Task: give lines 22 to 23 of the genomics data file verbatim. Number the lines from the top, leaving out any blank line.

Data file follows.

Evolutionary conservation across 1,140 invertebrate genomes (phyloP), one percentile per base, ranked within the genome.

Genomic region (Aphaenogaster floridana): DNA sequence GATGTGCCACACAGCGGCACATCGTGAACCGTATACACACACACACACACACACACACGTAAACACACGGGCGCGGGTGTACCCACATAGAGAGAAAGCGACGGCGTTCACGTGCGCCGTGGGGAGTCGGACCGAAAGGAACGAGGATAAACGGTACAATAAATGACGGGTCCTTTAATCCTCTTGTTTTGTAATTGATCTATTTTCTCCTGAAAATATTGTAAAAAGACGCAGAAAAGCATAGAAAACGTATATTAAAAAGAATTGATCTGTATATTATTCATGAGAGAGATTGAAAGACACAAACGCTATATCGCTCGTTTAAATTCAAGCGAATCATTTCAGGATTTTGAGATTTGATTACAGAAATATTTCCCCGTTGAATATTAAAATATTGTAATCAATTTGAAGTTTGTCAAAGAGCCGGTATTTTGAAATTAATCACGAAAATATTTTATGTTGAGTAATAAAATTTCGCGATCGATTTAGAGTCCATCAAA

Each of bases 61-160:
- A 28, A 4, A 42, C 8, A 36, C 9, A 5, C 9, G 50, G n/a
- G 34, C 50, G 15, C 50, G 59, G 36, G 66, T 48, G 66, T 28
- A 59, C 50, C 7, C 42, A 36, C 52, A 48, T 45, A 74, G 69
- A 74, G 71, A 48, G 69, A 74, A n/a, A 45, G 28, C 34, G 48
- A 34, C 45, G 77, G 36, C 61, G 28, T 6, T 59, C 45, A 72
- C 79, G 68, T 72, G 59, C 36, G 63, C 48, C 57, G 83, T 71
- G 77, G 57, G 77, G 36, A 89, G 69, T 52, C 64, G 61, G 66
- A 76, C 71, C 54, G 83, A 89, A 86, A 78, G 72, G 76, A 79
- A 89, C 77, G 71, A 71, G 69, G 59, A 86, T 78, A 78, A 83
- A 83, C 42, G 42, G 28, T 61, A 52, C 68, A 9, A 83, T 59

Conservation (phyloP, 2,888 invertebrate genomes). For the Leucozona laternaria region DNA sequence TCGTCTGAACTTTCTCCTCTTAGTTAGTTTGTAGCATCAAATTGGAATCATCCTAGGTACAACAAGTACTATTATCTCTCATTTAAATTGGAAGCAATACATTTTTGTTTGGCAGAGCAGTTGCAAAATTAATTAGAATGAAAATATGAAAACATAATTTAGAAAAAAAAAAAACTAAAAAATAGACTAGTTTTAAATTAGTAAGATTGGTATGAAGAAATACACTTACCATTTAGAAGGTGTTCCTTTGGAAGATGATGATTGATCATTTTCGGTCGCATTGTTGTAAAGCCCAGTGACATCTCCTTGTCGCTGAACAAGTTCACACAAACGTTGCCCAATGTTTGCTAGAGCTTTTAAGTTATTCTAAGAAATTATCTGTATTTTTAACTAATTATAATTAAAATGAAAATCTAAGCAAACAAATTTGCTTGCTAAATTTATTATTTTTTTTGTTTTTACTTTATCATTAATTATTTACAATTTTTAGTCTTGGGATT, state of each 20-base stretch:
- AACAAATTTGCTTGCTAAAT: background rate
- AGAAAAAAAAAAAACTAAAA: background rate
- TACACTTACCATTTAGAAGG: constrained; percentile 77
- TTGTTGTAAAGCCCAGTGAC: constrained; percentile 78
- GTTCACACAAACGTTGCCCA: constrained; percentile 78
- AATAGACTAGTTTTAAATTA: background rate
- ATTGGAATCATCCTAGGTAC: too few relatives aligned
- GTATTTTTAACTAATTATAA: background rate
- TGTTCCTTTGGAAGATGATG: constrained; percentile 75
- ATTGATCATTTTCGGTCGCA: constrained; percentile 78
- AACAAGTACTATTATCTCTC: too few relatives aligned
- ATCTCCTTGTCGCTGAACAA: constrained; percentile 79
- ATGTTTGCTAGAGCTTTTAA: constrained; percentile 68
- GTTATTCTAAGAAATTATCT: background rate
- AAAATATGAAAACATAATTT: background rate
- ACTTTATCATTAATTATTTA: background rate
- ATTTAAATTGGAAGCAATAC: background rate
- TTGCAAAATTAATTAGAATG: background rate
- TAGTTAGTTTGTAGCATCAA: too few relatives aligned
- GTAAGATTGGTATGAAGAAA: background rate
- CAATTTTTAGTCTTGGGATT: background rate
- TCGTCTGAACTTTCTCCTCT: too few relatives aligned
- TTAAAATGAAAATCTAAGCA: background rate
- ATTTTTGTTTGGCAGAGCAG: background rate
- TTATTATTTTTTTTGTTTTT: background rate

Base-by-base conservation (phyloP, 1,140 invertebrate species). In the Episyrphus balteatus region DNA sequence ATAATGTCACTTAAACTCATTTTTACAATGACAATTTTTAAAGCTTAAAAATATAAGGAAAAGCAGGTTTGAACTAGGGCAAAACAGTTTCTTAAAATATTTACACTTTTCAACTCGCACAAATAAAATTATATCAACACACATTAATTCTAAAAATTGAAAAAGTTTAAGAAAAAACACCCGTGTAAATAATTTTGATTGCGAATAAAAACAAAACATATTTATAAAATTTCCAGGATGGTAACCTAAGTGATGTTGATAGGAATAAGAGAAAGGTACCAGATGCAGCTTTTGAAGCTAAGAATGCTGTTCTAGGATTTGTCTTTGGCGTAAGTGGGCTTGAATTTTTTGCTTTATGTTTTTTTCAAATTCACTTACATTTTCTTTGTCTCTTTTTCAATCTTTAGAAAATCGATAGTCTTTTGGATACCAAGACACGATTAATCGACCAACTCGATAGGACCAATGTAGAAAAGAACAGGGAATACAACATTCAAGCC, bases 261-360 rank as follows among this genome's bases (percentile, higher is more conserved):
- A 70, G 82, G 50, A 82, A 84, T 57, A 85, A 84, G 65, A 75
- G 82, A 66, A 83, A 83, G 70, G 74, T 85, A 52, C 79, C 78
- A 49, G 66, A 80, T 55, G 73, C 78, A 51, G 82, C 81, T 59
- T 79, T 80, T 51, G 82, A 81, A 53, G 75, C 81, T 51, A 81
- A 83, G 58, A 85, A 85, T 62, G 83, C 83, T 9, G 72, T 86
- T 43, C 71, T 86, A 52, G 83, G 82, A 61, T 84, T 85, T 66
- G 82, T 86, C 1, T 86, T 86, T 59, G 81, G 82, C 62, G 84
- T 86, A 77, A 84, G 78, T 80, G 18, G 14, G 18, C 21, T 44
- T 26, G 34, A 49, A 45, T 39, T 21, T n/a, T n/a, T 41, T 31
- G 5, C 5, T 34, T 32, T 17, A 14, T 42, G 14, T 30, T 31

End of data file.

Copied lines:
- GTATTTTTAACTAATTATAA: background rate
- TGTTCCTTTGGAAGATGATG: constrained; percentile 75